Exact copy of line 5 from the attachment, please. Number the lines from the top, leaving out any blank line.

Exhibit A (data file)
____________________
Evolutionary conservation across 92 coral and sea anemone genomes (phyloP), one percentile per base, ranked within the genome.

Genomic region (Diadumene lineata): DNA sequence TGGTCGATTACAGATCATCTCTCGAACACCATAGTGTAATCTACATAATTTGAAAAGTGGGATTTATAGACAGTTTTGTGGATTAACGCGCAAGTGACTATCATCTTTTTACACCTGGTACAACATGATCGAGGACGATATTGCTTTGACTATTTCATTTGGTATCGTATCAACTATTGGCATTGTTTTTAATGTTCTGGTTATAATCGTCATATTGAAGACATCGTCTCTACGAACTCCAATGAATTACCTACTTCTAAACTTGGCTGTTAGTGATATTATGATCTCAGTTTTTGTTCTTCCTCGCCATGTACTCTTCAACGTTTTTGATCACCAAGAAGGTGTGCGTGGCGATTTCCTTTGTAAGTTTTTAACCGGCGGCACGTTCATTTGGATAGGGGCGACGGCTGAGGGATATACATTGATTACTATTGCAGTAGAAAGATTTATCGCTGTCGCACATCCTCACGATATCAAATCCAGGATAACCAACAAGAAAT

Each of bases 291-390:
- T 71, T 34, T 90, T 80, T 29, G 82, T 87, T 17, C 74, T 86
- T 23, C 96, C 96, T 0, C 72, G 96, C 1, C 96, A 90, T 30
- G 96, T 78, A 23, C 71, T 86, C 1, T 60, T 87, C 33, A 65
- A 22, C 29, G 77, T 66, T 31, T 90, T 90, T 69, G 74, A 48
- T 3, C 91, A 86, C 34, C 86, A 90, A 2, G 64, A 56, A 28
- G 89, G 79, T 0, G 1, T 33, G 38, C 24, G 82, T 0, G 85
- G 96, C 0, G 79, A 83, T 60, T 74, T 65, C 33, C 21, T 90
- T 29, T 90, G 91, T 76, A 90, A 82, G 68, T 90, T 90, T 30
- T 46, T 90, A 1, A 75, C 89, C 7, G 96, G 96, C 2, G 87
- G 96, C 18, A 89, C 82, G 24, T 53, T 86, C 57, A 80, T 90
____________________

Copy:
- T 23, C 96, C 96, T 0, C 72, G 96, C 1, C 96, A 90, T 30